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Trickster
by Randall Potts
University of Iowa Press, 2014
Paper: 978-1-60938-284-1 | eISBN: 978-1-60938-295-7
Library of Congress Classification PS3566.O744T75 2014
Dewey Decimal Classification 811.54

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ABOUT THIS BOOK
Trickster opens with a crank call to the reader: “How was I to know / You were thin, your garden / Was covered in smoke / That you sat in your house / Coughing?” Over the course of these beautiful and eerily accomplished poems, Potts's reader is taken on a journey that is at once time-scarred and resolutely contemporary, earthy and haunted, moving from estrangement to reconciliation. Amidst a deepening sense of crisis, the Trickster of Potts’s imagination emerges as aggressor, prankster, victim, and healer, forging resilient music from the afflictions of the mind's “infested nest.”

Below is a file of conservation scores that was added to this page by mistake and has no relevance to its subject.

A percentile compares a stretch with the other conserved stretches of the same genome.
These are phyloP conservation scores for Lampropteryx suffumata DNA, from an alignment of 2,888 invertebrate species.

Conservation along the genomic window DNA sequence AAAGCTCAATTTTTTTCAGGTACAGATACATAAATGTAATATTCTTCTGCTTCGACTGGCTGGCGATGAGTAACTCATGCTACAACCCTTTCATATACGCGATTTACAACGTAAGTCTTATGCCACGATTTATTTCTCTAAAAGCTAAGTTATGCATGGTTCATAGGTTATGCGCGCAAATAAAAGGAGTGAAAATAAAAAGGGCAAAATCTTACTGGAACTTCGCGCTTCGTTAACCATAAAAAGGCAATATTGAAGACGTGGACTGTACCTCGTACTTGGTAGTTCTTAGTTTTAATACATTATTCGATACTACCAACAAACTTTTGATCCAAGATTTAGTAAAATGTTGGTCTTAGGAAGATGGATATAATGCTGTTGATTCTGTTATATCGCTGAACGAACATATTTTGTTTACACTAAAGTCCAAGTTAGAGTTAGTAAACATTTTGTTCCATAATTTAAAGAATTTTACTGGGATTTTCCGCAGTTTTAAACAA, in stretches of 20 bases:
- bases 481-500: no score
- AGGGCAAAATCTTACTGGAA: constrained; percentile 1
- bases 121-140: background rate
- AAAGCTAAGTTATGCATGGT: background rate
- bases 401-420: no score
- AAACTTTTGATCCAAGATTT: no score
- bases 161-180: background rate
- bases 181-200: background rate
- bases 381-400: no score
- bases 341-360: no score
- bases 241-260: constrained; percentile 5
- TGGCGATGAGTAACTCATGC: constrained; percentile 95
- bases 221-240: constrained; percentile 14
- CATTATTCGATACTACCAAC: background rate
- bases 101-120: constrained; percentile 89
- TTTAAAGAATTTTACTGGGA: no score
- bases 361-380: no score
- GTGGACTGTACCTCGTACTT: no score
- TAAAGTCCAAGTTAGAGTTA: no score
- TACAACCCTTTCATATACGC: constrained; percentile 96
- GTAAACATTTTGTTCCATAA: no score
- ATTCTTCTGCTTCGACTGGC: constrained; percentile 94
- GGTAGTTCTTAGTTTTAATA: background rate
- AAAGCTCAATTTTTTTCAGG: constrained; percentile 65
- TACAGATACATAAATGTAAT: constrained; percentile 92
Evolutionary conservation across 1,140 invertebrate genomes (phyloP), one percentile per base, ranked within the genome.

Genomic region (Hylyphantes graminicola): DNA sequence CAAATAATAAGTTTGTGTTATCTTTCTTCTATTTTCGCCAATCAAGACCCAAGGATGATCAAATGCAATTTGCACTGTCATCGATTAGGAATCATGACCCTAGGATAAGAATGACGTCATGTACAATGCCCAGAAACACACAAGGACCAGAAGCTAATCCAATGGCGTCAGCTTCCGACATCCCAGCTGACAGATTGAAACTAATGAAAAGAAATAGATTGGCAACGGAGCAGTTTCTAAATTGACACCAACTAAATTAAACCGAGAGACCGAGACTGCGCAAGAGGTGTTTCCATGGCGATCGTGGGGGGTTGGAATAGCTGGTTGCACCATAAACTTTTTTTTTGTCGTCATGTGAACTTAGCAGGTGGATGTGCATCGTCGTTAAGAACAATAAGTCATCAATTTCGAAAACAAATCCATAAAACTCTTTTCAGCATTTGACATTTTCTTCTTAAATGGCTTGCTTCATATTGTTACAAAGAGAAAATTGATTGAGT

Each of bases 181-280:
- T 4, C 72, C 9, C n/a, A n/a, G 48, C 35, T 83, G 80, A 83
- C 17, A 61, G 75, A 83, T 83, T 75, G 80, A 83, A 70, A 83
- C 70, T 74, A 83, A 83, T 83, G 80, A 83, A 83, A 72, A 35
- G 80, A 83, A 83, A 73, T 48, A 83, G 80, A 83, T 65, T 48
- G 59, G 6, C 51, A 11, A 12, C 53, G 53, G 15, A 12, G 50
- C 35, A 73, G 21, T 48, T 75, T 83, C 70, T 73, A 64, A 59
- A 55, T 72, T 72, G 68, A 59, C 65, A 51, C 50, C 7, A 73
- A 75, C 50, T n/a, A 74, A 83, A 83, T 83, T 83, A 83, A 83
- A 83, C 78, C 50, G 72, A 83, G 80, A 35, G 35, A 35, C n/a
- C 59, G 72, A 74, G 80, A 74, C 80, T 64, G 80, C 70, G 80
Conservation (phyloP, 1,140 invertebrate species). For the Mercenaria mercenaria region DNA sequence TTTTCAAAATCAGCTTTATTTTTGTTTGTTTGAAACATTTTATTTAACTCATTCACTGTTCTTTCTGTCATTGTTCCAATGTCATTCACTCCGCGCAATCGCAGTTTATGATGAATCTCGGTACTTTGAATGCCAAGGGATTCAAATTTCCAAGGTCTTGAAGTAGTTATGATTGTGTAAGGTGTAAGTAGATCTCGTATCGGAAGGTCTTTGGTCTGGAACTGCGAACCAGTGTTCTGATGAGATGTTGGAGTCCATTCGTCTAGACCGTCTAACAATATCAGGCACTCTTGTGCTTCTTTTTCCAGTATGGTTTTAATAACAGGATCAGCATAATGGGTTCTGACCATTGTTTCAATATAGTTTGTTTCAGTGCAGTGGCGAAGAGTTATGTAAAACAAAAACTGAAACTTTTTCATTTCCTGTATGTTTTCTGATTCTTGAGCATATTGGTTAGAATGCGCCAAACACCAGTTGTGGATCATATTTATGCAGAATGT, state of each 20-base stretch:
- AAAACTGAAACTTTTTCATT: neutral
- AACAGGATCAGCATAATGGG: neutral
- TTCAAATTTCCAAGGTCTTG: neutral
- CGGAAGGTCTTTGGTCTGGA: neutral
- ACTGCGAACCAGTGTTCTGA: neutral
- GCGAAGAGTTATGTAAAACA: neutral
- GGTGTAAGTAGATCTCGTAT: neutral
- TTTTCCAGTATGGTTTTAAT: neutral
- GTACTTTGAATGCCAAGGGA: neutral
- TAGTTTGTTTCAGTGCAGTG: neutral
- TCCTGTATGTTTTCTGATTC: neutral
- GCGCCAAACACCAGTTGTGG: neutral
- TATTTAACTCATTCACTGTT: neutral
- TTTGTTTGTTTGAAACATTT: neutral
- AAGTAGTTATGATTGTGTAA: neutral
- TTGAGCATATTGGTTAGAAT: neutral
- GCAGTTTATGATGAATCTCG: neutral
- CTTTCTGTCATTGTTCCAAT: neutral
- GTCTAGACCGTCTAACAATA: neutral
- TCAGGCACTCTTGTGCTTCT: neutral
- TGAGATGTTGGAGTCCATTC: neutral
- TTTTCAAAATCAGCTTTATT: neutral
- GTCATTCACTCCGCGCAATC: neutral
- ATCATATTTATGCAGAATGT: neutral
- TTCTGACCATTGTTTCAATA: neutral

Trickster veers quickly from meditation and narrative to song, plunging the reader into a liminal world of dreams, archaic lyrics, and fables, populated with figures ranging from the Hawk and Worm, the Cat and Dove, to Cold and Death. It is a wilderness in which all things are alive: “a blade of grass / equal to the suffering / of a lifetime.” Yet it is also a place of menace, “where a fly with one wing, keeps / tipping over in the grass, where / the ants will have him.” Whether or not the Trickster reaches utopia, he reckons with the world that is achievable on earth and in words, “those dreams of woods / relayed to you.”

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